We’ve all seen the photos.
A fairly thin snake swallowing some huge prey many times its own girth.
Amazing. I myself have choked on peas.
If I tried to swallow something larger than my head, it would not go well.
Does it every go badly for snakes?
Can a snake choke, and even die, because its eyes were too big for its mouth?
Keep reading to learn if snakes can choke. We will also talk about regurgitation and bursting, two related issues that happen to snakes more commonly.
Table of Contents
Can A Snake Choke?
It is not common for snakes to choke on their food. If they do, it could be because they have a respiratory condition, which can lead to their food suffocating them.
What Is Choking?
Choking is when a foreign object becomes blocked in the windpipe and stops an animal from being able to breathe. If an animal can’t breathe, then oxygen can’t enter the body. If the foreign object isn’t removed in time, it can result in death.
Since snakes do not chew their food, and instead have a special acid for digestion, it is highly unlikely that they will choke. Even if a snake swallows prey that is too big for it, it will usually just spit this prey back out. This is known as regurgitation.
If the snake cannot spit the prey out because it has become lodged in the body, then this can become fatal to the snake.
Snakes are able to repel their food before it reaches the stomach. This is referred to as regurgitation. Sometimes it’s compared to vomiting, but it is not the same thing.
Vomiting is expelling food that has been sitting in the stomach and has already been digested (at least partially). It also does not come out whole, since it has been chewed. When a snake regurgitates its prey, the prey comes out whole, since snakes do not chew.
What could be worse than regurgitation? Bursting, that’s what. This can happen when a snake attempts to eat something that is far too big for it. Bursting doesn’t happen very often, because snakes are usually good judges, when it comes to sizing up their prey.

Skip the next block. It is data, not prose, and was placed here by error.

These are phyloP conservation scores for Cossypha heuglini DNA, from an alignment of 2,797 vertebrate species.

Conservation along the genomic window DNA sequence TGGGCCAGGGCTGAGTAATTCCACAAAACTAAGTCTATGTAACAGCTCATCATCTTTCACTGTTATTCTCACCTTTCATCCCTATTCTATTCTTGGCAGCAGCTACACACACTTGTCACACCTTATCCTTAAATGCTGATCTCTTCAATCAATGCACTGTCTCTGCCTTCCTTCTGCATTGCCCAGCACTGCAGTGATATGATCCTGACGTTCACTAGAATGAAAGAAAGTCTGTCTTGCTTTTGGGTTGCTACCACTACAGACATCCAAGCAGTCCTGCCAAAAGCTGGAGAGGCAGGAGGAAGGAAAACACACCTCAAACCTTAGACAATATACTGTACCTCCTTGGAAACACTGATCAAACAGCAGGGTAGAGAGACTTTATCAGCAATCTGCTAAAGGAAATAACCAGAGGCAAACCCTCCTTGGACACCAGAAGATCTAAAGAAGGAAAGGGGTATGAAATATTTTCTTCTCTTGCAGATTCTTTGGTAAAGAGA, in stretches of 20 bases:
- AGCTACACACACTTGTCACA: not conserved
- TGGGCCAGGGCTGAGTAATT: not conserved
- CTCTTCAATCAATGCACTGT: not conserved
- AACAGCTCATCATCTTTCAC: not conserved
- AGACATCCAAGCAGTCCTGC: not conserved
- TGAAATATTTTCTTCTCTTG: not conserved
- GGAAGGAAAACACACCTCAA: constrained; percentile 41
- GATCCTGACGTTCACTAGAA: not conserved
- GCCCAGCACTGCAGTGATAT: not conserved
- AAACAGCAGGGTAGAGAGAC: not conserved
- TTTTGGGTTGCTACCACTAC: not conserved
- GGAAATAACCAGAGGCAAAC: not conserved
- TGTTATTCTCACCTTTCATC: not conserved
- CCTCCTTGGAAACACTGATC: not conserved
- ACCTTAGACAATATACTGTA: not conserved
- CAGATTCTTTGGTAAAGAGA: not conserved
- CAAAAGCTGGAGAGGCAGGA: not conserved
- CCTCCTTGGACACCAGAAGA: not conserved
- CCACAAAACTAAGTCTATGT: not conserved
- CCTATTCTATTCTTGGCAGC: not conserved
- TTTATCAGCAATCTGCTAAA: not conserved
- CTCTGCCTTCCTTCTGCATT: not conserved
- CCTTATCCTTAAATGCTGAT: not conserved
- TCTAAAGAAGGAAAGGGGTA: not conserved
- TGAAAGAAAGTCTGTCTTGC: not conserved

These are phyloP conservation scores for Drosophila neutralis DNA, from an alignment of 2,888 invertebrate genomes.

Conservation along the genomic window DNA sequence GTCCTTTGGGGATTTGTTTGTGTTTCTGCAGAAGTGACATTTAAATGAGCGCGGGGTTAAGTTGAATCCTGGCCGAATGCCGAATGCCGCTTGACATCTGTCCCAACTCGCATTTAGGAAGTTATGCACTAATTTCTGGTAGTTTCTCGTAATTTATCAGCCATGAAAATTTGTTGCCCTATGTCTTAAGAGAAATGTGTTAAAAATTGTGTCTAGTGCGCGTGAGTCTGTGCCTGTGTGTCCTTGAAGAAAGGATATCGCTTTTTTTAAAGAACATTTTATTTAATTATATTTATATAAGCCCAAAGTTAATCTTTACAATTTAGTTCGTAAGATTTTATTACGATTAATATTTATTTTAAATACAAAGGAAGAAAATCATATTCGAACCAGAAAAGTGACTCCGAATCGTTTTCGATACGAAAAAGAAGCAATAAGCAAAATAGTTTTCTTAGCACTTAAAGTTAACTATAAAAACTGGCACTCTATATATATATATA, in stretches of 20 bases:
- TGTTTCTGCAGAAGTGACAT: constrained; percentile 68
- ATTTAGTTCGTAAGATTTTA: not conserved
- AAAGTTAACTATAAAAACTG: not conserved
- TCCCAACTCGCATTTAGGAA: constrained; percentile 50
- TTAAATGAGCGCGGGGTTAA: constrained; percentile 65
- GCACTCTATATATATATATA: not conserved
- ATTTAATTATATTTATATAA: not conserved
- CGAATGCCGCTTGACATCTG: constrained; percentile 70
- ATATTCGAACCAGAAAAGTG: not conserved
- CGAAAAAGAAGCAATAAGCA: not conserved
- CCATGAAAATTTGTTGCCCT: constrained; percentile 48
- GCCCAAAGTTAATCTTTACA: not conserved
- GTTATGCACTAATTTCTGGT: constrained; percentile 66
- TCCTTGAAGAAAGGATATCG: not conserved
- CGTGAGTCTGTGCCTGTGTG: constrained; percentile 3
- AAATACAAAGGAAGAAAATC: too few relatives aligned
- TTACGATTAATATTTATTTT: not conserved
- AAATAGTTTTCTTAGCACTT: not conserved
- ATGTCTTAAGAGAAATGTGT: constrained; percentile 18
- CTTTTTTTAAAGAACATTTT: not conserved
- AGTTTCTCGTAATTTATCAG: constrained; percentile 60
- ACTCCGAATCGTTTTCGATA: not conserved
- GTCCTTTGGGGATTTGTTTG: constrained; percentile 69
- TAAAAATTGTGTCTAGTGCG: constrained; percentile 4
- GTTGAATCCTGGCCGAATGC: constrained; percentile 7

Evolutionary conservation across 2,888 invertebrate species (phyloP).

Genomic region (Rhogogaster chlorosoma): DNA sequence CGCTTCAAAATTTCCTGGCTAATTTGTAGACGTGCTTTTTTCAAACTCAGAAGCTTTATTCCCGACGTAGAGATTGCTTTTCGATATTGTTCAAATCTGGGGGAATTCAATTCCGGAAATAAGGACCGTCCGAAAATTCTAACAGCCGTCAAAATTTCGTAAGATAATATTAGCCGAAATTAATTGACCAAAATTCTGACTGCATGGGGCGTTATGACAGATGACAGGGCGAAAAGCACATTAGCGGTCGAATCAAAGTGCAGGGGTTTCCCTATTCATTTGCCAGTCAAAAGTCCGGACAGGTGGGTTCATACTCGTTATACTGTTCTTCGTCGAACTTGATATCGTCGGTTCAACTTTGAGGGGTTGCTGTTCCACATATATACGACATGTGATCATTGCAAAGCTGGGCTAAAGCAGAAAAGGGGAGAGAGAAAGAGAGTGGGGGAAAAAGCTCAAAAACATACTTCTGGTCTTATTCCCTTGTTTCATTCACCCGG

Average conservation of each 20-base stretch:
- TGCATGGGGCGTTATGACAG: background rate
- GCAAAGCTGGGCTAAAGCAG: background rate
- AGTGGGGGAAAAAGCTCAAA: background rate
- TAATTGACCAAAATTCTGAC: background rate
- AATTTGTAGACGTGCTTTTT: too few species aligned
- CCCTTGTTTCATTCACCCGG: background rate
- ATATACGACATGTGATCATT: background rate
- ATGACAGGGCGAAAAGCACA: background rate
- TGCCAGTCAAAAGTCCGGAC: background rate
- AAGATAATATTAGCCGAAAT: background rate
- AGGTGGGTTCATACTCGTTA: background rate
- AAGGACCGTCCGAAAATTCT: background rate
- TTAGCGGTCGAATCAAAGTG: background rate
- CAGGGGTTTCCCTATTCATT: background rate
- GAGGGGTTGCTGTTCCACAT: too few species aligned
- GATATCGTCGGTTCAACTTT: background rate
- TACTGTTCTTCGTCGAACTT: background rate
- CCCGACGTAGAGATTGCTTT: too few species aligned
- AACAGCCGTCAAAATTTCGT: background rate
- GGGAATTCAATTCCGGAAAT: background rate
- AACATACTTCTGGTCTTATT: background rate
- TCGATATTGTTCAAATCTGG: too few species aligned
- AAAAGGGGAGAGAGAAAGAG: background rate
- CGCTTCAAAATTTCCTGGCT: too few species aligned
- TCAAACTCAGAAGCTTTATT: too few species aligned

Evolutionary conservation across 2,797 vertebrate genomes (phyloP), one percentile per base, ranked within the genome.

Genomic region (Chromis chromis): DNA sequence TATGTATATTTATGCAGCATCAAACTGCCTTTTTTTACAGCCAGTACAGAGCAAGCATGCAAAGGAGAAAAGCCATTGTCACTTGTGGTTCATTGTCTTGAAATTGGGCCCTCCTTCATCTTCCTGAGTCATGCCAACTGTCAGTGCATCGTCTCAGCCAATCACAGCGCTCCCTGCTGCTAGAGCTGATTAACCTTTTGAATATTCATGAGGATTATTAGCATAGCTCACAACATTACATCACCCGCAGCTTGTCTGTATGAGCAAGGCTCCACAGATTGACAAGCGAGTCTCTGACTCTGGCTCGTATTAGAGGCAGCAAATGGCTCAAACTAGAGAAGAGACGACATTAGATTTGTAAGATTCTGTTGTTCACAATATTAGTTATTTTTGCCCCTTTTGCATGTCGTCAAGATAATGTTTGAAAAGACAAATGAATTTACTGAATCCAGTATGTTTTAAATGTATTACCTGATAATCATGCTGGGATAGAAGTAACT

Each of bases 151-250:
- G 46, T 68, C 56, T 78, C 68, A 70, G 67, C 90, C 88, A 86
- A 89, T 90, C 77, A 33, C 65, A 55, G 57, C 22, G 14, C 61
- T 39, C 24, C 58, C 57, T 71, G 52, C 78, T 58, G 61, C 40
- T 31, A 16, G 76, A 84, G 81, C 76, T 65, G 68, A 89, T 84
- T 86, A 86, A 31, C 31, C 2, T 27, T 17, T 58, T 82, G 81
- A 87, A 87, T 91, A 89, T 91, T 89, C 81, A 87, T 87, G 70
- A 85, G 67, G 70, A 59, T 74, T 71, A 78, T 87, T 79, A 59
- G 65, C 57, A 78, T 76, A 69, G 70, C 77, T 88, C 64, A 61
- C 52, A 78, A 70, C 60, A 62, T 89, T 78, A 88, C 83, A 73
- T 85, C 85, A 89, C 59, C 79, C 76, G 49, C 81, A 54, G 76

Bursting is when a snake’s stomach literally bursts, and its prey then sticks out of the snake. Because some snakes eat their prey while it is still alive, bursting can also happen when the prey is actually able to fight its way out of the snake’s stomach. It can do this by clawing, or even chewing, it’s way through the snakes flesh.
If you are a snake pet owner, you will need to make the choice of what food you feed your pet. To avoid regurgitation or bursting, you should make sure you are feeding it prey that is not too big, but also prey that will still fill it up. Common prey to feed your pet snake includes small rodents or chicks.
Even though it is not common for a snake to choke, there are still some instances when it could happen. Two reasons a snake may choke are it it has a respiratory condition or if its prey is not clean.
If a snake has a respiratory issue, it could suffocate due to blocked airways while it is trying to digest its prey. Respiratory issues can make it difficult for them to swallow their prey.
And even if they do manage to swallow it, it could damage their airway even more. That, in turn, could affect the next time they eat and they may not be so lucky then.
Another reason a snake may suffocate is if its prey is too dirty. This problem is compounded if your snake also has a respiratory condition. Any feathers or mangled fur from the prey could become lodged in the snake’s airway and stop it from being able to inhale oxygen or exhale CO2.
If you have a pet snake and you know it has a respiratory problem, I would recommend making sure all prey is clean and of an easily digestible size for your snake, especially while it is recovering from its illness. This should help ensure your snake can digest its food without causing any problems.
Snakes Rarely Choke: Final Thoughts
A snake choking on its food is a rare event. It usually only happens if the snake is suffering from a respiratory condition.
But regurgitation is pretty common. That happens when a snake either can’t swallow the meal it chose, or it suffers some type of stress and expels the food before finishing swallowing it.
Bursting is also a possibility, albeit a rare one. But we’ve all seen the photos of a snake with a crocodile or alligator sticking out of a hole in its side. That is a case of bursting, where the prey ended up biting its way back out. Moral of the story: don’t eat something that can eat you back from the inside!